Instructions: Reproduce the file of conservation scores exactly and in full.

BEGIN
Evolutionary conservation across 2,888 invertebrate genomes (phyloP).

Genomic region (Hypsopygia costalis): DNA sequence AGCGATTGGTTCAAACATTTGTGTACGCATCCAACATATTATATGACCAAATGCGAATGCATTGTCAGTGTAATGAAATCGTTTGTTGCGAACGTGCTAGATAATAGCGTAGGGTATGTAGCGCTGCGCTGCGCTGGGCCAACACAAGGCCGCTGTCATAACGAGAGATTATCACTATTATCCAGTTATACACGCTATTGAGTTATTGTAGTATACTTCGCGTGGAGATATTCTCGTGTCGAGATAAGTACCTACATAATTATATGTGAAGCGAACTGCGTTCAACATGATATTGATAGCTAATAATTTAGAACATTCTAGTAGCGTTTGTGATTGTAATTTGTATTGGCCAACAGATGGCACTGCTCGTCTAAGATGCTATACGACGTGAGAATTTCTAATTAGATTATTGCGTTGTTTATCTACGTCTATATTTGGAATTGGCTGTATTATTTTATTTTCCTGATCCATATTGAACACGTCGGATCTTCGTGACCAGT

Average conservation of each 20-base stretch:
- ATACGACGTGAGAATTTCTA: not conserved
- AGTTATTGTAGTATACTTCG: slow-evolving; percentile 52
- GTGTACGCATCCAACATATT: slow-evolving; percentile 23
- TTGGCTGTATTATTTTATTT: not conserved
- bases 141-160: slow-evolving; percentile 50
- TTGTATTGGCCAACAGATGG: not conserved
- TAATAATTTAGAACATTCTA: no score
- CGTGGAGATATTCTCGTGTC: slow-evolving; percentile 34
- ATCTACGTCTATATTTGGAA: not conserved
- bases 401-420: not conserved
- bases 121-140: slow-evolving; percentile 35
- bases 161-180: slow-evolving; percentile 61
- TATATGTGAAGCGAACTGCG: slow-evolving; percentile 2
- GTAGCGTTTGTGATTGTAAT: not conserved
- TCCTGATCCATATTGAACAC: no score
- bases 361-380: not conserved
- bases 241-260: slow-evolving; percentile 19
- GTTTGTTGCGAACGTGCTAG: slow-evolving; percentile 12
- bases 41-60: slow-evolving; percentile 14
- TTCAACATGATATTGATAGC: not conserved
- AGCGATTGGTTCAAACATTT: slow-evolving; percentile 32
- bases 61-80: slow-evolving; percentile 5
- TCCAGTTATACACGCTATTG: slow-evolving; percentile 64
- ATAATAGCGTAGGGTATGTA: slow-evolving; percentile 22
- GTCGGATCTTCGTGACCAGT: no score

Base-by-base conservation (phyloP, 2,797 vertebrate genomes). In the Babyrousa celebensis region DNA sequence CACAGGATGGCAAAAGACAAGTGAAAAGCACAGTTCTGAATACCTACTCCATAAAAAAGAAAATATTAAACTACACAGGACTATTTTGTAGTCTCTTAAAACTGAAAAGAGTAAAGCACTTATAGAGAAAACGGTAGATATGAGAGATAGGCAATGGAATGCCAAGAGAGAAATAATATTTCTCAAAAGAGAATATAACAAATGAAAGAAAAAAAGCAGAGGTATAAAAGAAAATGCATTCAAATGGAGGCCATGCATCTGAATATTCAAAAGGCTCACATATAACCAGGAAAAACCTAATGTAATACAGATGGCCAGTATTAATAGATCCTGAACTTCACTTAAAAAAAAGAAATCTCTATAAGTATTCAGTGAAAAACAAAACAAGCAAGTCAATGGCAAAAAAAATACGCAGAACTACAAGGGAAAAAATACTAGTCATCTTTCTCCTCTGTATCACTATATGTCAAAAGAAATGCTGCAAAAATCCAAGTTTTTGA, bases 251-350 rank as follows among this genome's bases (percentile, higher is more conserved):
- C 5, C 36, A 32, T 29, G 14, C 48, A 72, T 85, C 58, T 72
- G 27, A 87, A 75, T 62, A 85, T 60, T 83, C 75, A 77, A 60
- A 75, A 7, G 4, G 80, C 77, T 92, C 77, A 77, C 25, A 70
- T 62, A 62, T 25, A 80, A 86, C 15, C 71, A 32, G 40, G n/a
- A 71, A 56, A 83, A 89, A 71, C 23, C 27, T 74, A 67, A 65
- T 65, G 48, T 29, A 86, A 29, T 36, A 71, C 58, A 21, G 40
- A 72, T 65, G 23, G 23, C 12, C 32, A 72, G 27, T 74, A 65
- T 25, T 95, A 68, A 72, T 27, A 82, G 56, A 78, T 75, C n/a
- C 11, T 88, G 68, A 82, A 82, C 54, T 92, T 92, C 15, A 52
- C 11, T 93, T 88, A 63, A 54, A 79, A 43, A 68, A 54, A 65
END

Evolutionary conservation across 2,888 invertebrate genomes (phyloP).

Genomic region (Hypsopygia costalis): DNA sequence AGCGATTGGTTCAAACATTTGTGTACGCATCCAACATATTATATGACCAAATGCGAATGCATTGTCAGTGTAATGAAATCGTTTGTTGCGAACGTGCTAGATAATAGCGTAGGGTATGTAGCGCTGCGCTGCGCTGGGCCAACACAAGGCCGCTGTCATAACGAGAGATTATCACTATTATCCAGTTATACACGCTATTGAGTTATTGTAGTATACTTCGCGTGGAGATATTCTCGTGTCGAGATAAGTACCTACATAATTATATGTGAAGCGAACTGCGTTCAACATGATATTGATAGCTAATAATTTAGAACATTCTAGTAGCGTTTGTGATTGTAATTTGTATTGGCCAACAGATGGCACTGCTCGTCTAAGATGCTATACGACGTGAGAATTTCTAATTAGATTATTGCGTTGTTTATCTACGTCTATATTTGGAATTGGCTGTATTATTTTATTTTCCTGATCCATATTGAACACGTCGGATCTTCGTGACCAGT

Average conservation of each 20-base stretch:
- ATACGACGTGAGAATTTCTA: not conserved
- AGTTATTGTAGTATACTTCG: slow-evolving; percentile 52
- GTGTACGCATCCAACATATT: slow-evolving; percentile 23
- TTGGCTGTATTATTTTATTT: not conserved
- bases 141-160: slow-evolving; percentile 50
- TTGTATTGGCCAACAGATGG: not conserved
- TAATAATTTAGAACATTCTA: no score
- CGTGGAGATATTCTCGTGTC: slow-evolving; percentile 34
- ATCTACGTCTATATTTGGAA: not conserved
- bases 401-420: not conserved
- bases 121-140: slow-evolving; percentile 35
- bases 161-180: slow-evolving; percentile 61
- TATATGTGAAGCGAACTGCG: slow-evolving; percentile 2
- GTAGCGTTTGTGATTGTAAT: not conserved
- TCCTGATCCATATTGAACAC: no score
- bases 361-380: not conserved
- bases 241-260: slow-evolving; percentile 19
- GTTTGTTGCGAACGTGCTAG: slow-evolving; percentile 12
- bases 41-60: slow-evolving; percentile 14
- TTCAACATGATATTGATAGC: not conserved
- AGCGATTGGTTCAAACATTT: slow-evolving; percentile 32
- bases 61-80: slow-evolving; percentile 5
- TCCAGTTATACACGCTATTG: slow-evolving; percentile 64
- ATAATAGCGTAGGGTATGTA: slow-evolving; percentile 22
- GTCGGATCTTCGTGACCAGT: no score

Base-by-base conservation (phyloP, 2,797 vertebrate genomes). In the Babyrousa celebensis region DNA sequence CACAGGATGGCAAAAGACAAGTGAAAAGCACAGTTCTGAATACCTACTCCATAAAAAAGAAAATATTAAACTACACAGGACTATTTTGTAGTCTCTTAAAACTGAAAAGAGTAAAGCACTTATAGAGAAAACGGTAGATATGAGAGATAGGCAATGGAATGCCAAGAGAGAAATAATATTTCTCAAAAGAGAATATAACAAATGAAAGAAAAAAAGCAGAGGTATAAAAGAAAATGCATTCAAATGGAGGCCATGCATCTGAATATTCAAAAGGCTCACATATAACCAGGAAAAACCTAATGTAATACAGATGGCCAGTATTAATAGATCCTGAACTTCACTTAAAAAAAAGAAATCTCTATAAGTATTCAGTGAAAAACAAAACAAGCAAGTCAATGGCAAAAAAAATACGCAGAACTACAAGGGAAAAAATACTAGTCATCTTTCTCCTCTGTATCACTATATGTCAAAAGAAATGCTGCAAAAATCCAAGTTTTTGA, bases 251-350 rank as follows among this genome's bases (percentile, higher is more conserved):
- C 5, C 36, A 32, T 29, G 14, C 48, A 72, T 85, C 58, T 72
- G 27, A 87, A 75, T 62, A 85, T 60, T 83, C 75, A 77, A 60
- A 75, A 7, G 4, G 80, C 77, T 92, C 77, A 77, C 25, A 70
- T 62, A 62, T 25, A 80, A 86, C 15, C 71, A 32, G 40, G n/a
- A 71, A 56, A 83, A 89, A 71, C 23, C 27, T 74, A 67, A 65
- T 65, G 48, T 29, A 86, A 29, T 36, A 71, C 58, A 21, G 40
- A 72, T 65, G 23, G 23, C 12, C 32, A 72, G 27, T 74, A 65
- T 25, T 95, A 68, A 72, T 27, A 82, G 56, A 78, T 75, C n/a
- C 11, T 88, G 68, A 82, A 82, C 54, T 92, T 92, C 15, A 52
- C 11, T 93, T 88, A 63, A 54, A 79, A 43, A 68, A 54, A 65